Macro Scale Agent Based Modeling

I was reading about this book called Factfulness: Ten Reasons We’re Wrong About the World—and Why Things Are Better Than You Think by Hans Rosling that Bill Gates recommend reading. From this I found the Gapminder (which is a spin off from Han’s work) and their tool:$chart-type=bubbles

which lets you explore a dizzying number of statistics in order to get a better idea of the world from a macro perspective.

Open Numbers is a cool organization that has a lot of data and is where gapminder pulls its data to put into their tool.  Particularly this dataset:–gapminder–systema_globalis

As I am into multiagent systems and agent based modeling this seems like an amazing resource for providing real world data to back up simulations.  There are so many interesting things to try and model this data and then with those models be able to code “what if” scenarios.  Like say what if we taxed all the millionaires and billionaires 1% every year and redistributed it somehow to the poorest 6 billion?  With this data we could see how nations could change and populations grow.  We might even find that the people we tax grow even richer due to the increase in the number of people that would be buying things.  So many other things we could study with sort of simulation.  We could consider what would happen if we had trade tariffs, or natural disasters, or famines… We would see what would happen globally not just locally and not just to a particular sector but to a variety of variables.  Clearly this would require a massive amount of research and more data than is currently available.  It would be awesome just modeling the behavior of these datasets would be beneficial to understanding how the world works and possibly aiding decision making to possibly reveal outcomes previously not thought of.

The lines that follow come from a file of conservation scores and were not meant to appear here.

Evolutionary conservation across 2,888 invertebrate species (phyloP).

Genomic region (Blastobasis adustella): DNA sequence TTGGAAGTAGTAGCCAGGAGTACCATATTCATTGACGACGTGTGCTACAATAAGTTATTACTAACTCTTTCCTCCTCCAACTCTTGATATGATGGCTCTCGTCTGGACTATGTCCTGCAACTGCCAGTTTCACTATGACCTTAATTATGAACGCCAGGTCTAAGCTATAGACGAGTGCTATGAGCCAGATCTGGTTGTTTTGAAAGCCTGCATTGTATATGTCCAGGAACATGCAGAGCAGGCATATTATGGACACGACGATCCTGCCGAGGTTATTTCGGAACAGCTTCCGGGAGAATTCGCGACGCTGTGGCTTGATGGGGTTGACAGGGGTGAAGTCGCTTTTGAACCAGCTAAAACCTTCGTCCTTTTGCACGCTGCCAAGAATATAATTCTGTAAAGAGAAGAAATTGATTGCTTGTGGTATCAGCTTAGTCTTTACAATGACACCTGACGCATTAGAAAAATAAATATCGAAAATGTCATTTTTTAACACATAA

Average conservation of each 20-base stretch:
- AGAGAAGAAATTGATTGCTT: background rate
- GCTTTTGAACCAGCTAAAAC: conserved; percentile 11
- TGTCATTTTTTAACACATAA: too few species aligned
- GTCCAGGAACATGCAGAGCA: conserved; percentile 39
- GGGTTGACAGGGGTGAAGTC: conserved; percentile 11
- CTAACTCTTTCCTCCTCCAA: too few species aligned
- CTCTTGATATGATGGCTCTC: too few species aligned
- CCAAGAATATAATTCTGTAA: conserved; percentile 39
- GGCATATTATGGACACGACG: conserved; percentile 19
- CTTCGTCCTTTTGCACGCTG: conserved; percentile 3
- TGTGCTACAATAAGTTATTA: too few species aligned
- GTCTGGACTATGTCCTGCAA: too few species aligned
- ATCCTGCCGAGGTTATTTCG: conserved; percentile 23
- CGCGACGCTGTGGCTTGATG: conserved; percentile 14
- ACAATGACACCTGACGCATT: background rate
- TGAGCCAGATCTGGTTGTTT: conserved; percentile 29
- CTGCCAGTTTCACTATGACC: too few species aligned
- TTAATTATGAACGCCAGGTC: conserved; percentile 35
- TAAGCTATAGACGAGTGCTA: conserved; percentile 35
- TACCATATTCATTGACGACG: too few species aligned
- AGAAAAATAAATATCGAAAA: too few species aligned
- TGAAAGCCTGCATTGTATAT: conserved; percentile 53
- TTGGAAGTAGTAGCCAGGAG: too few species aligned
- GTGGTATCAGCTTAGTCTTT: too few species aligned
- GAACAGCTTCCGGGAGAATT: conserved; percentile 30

Jupyter notebooks

Some interesting projects:

Google has there own modified jupyter notebook that integrates into google drive:

And there is Binder (beta) that will create an executable jupyter environment from a github repo with jupyter notebooks.  Then anyone can easily run your code.

Spatial Queuing Theory with Holes

So, consider a dynamic wireless sensor network.  We wish to minimize the average wait time for each of the nodes in the network to be serviced by new information.  We however do not want to increase the   By using the bounty hunting algorithm we can do this.  I might want to look into routing algorithms.